Much of the floor in Bank News consists of stacks of magazines which look like they haven’t been sorted since the Reagan administration.  In the back corner is an old school pornography room with magazines and posters which are probably just as old.  Random piles of boxes are littered around the store, and the air is rank with kitty litter.  Yet, Bank News is a surviving fossil of the days when most current information was disseminated in physical form.  Their selection is massive, with magazines covering every topic imaginable.When paying for his magazine, Ron asked the proprietor, “How’s business?”

“I have no business,” he replied in a thick Eastern European accent.

Most of the Cleveland’s housing stock consists of single family units such as these in the St. Clair Superior neighborhood.  As Cleavelanders fled to the suburbs in the second half of the 20th Century, thousands of vacant houses were left behind.  Cleveland now is home to some of the cheapest urban real estate in the US.  In many neighborhoods, three and four bedroom houses can be purchased for under 100k.
As a response to increasing violence in St. Clair Superior, a local Yoruba woman built this labyrinth next to a local school.  Allegedly violence began dropping soon after its construction.  Although its designer has since died, the labyrinth survives intact and neighbors still leave offerings of fruit in its center.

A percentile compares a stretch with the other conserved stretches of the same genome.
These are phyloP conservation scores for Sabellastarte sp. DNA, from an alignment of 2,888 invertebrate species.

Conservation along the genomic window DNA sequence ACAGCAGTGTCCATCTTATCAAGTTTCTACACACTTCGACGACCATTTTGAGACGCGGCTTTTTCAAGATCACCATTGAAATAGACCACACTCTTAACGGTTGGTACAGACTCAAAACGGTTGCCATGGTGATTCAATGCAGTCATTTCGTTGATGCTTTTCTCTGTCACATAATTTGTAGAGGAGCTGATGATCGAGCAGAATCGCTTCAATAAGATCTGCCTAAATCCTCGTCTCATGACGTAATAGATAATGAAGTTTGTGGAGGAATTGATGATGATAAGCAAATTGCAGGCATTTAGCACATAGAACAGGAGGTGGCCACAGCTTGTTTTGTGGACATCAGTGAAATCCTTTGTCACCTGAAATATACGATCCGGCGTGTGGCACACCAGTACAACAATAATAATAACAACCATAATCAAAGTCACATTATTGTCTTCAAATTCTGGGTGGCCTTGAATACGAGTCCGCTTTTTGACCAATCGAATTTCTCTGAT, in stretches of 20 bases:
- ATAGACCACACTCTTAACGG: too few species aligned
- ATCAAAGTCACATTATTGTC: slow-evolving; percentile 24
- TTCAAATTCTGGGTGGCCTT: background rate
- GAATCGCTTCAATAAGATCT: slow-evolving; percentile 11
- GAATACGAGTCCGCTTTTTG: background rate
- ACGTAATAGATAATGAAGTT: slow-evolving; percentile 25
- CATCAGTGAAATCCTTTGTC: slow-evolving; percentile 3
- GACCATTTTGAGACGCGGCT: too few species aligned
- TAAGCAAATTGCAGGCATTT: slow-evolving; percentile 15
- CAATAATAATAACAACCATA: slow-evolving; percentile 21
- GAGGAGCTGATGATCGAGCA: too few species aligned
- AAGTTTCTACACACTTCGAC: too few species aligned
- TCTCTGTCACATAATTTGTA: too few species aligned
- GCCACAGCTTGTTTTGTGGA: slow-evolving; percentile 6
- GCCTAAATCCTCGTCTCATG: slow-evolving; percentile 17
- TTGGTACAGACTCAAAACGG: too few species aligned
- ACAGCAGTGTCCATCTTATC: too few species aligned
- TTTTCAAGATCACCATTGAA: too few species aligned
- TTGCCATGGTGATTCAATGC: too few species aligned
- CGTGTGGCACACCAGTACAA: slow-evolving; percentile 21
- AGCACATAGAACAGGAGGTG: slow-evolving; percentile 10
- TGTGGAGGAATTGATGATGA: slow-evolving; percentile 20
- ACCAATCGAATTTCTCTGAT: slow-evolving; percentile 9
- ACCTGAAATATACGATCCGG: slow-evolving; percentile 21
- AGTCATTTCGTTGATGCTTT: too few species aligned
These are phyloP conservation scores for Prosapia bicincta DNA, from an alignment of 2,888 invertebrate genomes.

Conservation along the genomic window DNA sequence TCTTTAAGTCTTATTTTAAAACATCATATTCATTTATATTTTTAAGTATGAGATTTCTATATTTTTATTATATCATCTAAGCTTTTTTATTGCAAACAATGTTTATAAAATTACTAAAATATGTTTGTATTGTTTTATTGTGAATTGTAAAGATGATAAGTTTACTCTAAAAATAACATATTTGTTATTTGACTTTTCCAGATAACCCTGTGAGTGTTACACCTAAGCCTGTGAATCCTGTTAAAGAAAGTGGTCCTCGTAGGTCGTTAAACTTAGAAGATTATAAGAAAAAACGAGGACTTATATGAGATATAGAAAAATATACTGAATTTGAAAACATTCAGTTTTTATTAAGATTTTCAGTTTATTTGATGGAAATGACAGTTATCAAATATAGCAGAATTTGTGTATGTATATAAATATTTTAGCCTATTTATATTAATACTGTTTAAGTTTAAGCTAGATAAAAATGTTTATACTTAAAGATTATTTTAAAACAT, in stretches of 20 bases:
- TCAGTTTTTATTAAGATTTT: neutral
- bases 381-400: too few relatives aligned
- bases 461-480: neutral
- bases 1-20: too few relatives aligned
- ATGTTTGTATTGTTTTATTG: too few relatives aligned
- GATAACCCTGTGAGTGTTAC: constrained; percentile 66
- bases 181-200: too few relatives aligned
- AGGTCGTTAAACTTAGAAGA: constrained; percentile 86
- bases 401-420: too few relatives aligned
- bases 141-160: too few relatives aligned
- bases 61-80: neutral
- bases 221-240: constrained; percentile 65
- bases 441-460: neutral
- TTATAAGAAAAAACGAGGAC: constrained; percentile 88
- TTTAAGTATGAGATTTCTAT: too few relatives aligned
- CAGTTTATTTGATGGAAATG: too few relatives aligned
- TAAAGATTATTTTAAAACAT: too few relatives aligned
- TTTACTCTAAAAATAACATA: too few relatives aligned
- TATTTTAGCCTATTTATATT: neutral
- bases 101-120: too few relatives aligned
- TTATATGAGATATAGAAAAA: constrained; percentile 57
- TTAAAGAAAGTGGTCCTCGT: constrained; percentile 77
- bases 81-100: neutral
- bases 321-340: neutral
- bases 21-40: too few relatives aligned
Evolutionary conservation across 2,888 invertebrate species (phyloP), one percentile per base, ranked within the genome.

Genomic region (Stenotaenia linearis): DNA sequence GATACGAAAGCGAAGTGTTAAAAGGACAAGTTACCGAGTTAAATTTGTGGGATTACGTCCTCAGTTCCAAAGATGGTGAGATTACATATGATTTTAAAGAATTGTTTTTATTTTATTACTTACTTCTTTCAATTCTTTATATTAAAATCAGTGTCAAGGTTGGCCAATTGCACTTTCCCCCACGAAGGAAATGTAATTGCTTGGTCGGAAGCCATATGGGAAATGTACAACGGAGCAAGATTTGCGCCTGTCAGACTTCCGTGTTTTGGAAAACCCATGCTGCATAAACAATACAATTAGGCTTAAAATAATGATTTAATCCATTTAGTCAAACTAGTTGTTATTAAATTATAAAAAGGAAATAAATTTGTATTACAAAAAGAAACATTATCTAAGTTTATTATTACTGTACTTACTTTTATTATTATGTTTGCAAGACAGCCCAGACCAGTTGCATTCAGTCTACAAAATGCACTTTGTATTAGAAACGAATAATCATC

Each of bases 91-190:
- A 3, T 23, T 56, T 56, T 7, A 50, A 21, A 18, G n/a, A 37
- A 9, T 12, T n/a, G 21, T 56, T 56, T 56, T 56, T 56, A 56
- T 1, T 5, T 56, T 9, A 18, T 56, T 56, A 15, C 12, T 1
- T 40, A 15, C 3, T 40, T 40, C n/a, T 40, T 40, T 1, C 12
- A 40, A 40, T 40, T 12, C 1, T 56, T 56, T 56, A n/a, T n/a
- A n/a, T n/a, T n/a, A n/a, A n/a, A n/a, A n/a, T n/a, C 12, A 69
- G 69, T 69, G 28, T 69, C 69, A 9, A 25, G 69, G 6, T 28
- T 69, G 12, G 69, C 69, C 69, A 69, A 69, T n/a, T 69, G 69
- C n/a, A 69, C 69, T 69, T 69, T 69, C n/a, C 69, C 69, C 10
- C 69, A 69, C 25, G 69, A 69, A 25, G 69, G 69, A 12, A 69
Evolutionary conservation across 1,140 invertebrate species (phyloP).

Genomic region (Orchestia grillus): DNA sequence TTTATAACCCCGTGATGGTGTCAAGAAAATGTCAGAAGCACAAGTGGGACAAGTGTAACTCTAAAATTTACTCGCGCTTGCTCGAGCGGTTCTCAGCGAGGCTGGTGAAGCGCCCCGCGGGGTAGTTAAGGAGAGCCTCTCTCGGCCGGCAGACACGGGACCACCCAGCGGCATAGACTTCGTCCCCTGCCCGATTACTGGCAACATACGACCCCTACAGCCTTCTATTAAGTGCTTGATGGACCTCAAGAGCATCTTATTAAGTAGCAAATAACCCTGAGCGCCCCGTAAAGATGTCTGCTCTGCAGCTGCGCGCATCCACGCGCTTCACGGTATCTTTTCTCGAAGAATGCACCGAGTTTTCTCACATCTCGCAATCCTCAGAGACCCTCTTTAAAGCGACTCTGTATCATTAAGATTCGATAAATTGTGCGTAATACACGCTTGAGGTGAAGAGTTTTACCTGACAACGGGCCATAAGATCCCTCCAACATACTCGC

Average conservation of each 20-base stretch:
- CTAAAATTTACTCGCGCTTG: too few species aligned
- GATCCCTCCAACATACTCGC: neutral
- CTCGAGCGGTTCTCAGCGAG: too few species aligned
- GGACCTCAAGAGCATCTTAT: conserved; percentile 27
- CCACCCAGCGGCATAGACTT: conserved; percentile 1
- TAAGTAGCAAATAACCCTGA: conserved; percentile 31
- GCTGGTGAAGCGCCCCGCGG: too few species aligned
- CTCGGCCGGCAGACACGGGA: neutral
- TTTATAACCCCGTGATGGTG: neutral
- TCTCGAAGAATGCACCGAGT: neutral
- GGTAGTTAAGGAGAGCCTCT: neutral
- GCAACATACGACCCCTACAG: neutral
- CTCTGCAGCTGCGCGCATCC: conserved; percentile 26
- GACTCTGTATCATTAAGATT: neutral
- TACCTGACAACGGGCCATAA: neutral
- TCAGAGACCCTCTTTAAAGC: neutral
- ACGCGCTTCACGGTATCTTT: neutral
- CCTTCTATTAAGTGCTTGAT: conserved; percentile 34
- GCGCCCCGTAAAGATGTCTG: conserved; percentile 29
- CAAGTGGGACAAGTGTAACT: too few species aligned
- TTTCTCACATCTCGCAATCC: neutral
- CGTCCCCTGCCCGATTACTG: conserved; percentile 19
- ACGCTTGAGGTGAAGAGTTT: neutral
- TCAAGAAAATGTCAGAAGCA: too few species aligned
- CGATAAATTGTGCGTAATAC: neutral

Cleveland has a rapid transit system, “The Rapid,” but you wouldn’t know it unless you specifically sought it out.  The “Red Line” runs east and west and connects downtown with the airport, but many of the areas serviced by the Red Line are sparsely populated, and generate little ridership.  Two other lines, the blue and green, connect several suburban ares to downtown.  With only one line serving the city proper, and no free transfers, it would be nearly impossible to rely on the “Rapid” as a primary means of transportation.  With a similarly under-equipped bus system, car ownership in Cleveland is practically a necessity.
This is a “Polish Boy,” a Cleveland specialty.  A hot dog, often served on a hoagie, is topped with french fries, cole slaw, and  BBQ sauce.  Add pork shoulder meat, and you have a “Polish girl.”  I ate about one of them per day on my trip.  Food in Cleveland is cheap, and a Polish Boy typically goes for between $3 and $4 and an extra dollar or two for the Polish Girl.